He was severely beaten up by jail staff before being asked to sit with other inmates in a queue for an inspection by a Bara Sahib (a jail high-up).
That jail official later turned out to be a senior inmate who had been assigned the task of interviewing the newcomers.
The interview, which entirely revolves around the inmates' financial abilities, determines their status for the rest of their stay in jail.
"I was an ordinary laborer, and could not grease the palm of the jail authorities," Gul told IslamOnline.net.
"In the first phase, I was forced to drink sewerage water, and sleep next to the filthy-beyond-thinking washroom in a barrack," he recalled.
"A senior colleague of mine, at the behest of jail authorities, put Naswar (a home-made drug which is a mix of tobacco and some chemicals) in my nose and eyes," added Gul.
Recently, he was sent to a ward where inmates with skin diseases are kept. Gul was eventually infected.
A laborer by profession, he has been in jail for three years pending a court judgment, simply because he does not afford a lawyer to secure his release on bail.
Jail in this South Asian Muslim country is altogether a separate world.
Rather, it is a state within state, where the jail superintendent is an uncrowned king.
The entire jail system is run by Munshis, senior prisoners, who are assisted by Patels, relatively junior inmates, generally employed to torture or harass newcomers.
The inmates have all the freedom to cry over unexplainable excesses committed by jail staff because their screams cannot cross the rocky and tall walls of the jail.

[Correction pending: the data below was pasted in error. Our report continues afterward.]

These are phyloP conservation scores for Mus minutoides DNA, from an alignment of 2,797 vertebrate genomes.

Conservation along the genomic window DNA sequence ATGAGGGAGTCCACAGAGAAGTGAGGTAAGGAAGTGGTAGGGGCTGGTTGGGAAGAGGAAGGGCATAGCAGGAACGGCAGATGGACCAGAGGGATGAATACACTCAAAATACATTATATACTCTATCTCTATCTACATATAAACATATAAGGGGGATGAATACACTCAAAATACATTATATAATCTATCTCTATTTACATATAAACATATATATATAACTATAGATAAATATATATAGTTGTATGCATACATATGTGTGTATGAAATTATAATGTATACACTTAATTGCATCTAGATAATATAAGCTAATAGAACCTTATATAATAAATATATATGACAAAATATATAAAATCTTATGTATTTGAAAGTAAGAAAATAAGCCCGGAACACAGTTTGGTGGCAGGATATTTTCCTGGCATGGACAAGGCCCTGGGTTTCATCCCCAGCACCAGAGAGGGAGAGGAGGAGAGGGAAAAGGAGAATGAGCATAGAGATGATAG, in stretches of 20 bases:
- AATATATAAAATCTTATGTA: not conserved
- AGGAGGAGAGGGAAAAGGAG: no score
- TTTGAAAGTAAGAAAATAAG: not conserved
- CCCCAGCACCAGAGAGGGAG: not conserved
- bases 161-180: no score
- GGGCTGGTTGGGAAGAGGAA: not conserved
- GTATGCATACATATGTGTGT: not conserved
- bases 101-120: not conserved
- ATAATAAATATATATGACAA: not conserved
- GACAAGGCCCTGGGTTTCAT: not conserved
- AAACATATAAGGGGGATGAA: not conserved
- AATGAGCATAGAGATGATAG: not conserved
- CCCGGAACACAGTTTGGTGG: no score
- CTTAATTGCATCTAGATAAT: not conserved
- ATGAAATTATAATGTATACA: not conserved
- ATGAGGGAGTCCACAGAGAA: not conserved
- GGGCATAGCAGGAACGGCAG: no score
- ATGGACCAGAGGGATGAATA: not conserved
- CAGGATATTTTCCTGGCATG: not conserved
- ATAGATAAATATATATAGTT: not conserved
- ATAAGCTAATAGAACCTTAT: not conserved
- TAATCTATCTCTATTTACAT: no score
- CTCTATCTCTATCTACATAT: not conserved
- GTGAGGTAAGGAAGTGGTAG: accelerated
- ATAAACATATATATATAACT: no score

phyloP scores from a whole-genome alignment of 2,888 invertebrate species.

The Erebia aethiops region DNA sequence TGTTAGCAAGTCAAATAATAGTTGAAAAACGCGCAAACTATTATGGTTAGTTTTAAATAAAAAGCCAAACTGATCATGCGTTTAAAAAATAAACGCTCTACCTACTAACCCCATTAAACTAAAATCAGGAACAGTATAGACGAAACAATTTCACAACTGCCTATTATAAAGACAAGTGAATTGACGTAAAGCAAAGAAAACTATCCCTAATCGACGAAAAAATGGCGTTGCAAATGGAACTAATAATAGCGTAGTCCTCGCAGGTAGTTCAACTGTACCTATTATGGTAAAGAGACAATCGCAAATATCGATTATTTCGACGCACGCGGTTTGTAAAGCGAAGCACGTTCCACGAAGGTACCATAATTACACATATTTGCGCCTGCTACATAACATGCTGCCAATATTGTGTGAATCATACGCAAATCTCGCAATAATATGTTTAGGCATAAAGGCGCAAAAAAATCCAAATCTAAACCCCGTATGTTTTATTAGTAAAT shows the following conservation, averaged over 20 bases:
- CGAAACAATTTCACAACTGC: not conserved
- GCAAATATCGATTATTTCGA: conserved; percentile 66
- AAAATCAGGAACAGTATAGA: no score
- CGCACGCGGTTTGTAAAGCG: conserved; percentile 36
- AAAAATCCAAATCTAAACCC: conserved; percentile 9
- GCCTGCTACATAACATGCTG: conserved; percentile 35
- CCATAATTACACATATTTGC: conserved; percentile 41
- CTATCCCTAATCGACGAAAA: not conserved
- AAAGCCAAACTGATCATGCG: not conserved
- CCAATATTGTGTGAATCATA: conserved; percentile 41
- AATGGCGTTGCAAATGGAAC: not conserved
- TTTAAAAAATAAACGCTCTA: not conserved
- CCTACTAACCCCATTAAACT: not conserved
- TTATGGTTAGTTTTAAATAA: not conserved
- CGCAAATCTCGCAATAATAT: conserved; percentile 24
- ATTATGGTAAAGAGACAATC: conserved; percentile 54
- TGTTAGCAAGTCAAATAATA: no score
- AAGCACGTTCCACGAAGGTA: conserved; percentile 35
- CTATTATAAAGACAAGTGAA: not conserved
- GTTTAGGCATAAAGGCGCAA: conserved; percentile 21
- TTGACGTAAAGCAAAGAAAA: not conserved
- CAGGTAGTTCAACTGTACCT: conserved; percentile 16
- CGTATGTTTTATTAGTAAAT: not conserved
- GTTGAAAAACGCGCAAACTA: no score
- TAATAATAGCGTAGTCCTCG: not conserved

A jail is generally divided into four portions.
The first comprises seven barracks and the corridor of the jail and is called Chackar.
The second consists of three barracks and is called division; the third comprises three barracks and is known as Kharish (itching) ward, while the fourth is called Dar-ul-Quran.
A short stay in the itching ward is enough to "convince" defiant inmates to kowtow to the jail administration.
A new prisoner has to pass through different stages to settle down in his barrack.
As soon as he crosses the corridor, he is given a harsh beating by his senior colleagues at the behest of the jail staff.
Later, he is interviewed by a Munshi, who is the head of the barracks division. He is the man who decides where a prisoner should be sent.
If at that stage, a newcomer manages to deal with the Munshi, the rest of the stages become easier. He can enjoy almost all the facilities which he does in this home.
A survey conducted by IOL reveals that in almost all the 16 jails in Sindh, the administration has set rates for the different services.
If a newcomer wants to settle down in a barrack, which is normally a 12/12 sq. feet or 12/14 sq. feet long and wide room, he has to pay Rs 3000 to Rs 50000 (50-80 dollars).
The rates vary depending on the nature of the crime and the financial standing of the inmates.
If a prisoner is convicted in high-ranking crimes like smuggling, murder, car lifting, snatching or kidnap for ransom, he has to pay more than a prisoner who is charged with dacoities, theft, mobile phone snatching and so on.
The rates of barracks are relatively higher in jails located in the urban areas than the rural areas.
For instance, in the district jail in Khairpur - a historical town of Sindh province - the rate of barrack is between Rs 3,000 and Rs 10,000 (50-170 dollars), while in Malir it ranges between Rs 5,000 and Rs 50,000 (80-850 dollars).
For a Kholi (a 7/7 size room), the rates are almost double than the rates set for a barrack.
These rates vary too in urban and rural jails. The rates for unofficial B-class range from Rs 200,000 to Rs 500,000 (3300-8000 dollars).